As the Broadway tour of “Disney’s The Lion King” opens in Boston today, one woman commands the stage. Her name: Nia Holloway. She’s playing the powerful lead female role of Nala, a role she’s mastered over six years.
Holloway was in her junior year of high school when she was initially cast as Nala in Disney’s national tour of “The Lion King.” A true trailblazer, Holloway was the youngest actor to ever play the role of adult Nala in the production’s history. She finished high school while she was on tour.
“I spent my formative years on the road,” she says. And, “I’ve grown as an entertainer on stage and as a person. Nala has really helped me grow into the woman I am today. It’s a very challenging role.”
First an original story created by Disney and turned into the 1994 animated movie most Gen Xers have seen multiple times, “The Lion King” follows Simba, a young lion prince whose father is murdered by Simba’s sinister uncle. Simba must mature and grow (and find the love of his life, Nala) before he can take back his father’s legacy. Most recently, “The Lion King” has won a whole new generation of fans with the 2019 Jon Favreau-directed musical film starring Beyoncé.
“The Lion King,” and with it, Holloway, has been a pioneering show in bringing actors of color to the spotlight. Set in Africa, the lavish musical has allowed many black voices, including Holloway’s, to shine.
Holloway recounts how she often felt left out during her early years, because many of the lead roles in her school musicals weren’t meant for black kids. Now, having found great success as an actress of color, she gets to show young performers that there is a space for them on Broadway.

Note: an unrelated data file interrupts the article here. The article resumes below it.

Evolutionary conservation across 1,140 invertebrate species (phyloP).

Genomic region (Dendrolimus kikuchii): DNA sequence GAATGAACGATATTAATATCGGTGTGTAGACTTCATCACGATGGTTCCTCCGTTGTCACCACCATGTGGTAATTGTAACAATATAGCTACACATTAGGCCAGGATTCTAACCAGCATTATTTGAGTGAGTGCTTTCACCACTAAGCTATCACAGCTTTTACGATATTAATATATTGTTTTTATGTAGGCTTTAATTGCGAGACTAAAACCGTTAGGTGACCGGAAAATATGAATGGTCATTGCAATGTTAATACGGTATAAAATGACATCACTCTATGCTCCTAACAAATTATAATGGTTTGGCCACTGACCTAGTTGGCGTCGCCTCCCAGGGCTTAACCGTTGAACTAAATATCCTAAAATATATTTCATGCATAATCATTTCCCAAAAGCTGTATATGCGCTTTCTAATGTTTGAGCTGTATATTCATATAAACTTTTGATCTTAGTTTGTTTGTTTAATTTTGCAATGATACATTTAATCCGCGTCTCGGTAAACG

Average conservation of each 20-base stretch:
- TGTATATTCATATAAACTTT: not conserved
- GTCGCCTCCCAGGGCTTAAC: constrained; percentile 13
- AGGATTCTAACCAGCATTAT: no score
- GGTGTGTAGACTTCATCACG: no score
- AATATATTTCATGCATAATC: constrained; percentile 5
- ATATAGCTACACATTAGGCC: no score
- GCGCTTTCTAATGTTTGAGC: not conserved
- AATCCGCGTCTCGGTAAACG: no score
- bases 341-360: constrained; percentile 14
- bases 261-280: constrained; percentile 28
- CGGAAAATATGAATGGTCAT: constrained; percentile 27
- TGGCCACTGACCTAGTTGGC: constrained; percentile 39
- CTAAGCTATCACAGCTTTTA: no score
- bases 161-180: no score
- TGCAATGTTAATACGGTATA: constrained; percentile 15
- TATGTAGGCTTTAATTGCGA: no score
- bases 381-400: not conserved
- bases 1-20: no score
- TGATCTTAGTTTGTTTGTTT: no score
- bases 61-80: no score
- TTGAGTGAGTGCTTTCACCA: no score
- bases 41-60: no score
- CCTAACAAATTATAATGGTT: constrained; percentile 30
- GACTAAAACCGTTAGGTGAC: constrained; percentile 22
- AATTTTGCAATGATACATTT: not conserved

“For me it’s always a huge responsibility and a huge motivator that there are little brown and black kids who will look at this show and see a space full of people who look like them,” she says.
This megahit has been running on Broadway for more than 20 years. Holloway says both the show’s spectacle and its relatable story have made it so popular.
“The story is timeless,” she says. “Everybody can relate — no matter who you are or where you come from or what you look like — to the story of owning who you are and taking your rightful place in the world.”
It’s worth noting that even without her spectacular run with “The Lion King,” Holloway would have been destined for stardom. She comes from a long line of performers, including her grandmother “Disco Diva” Loleatta Holloway. Loleatta’s vocals were featured on the 1991 single “Good Vibrations” by Marky Mark and the Funky Bunch, as well as many of her own successful tracks. Holloway’s great-grandmother performed backup vocals for Elvis, Wilson Pickett, Jimi Hendrix, Aretha Franklin and The Bee Gees.
“The Lion King” is “a beautiful, magical, colorful story that comes to life in front of you,” says Holloway. “The theater experience is unmatched.”
“Disney’s The Lion King” runs October 3–27 at the Citizens Bank Opera House.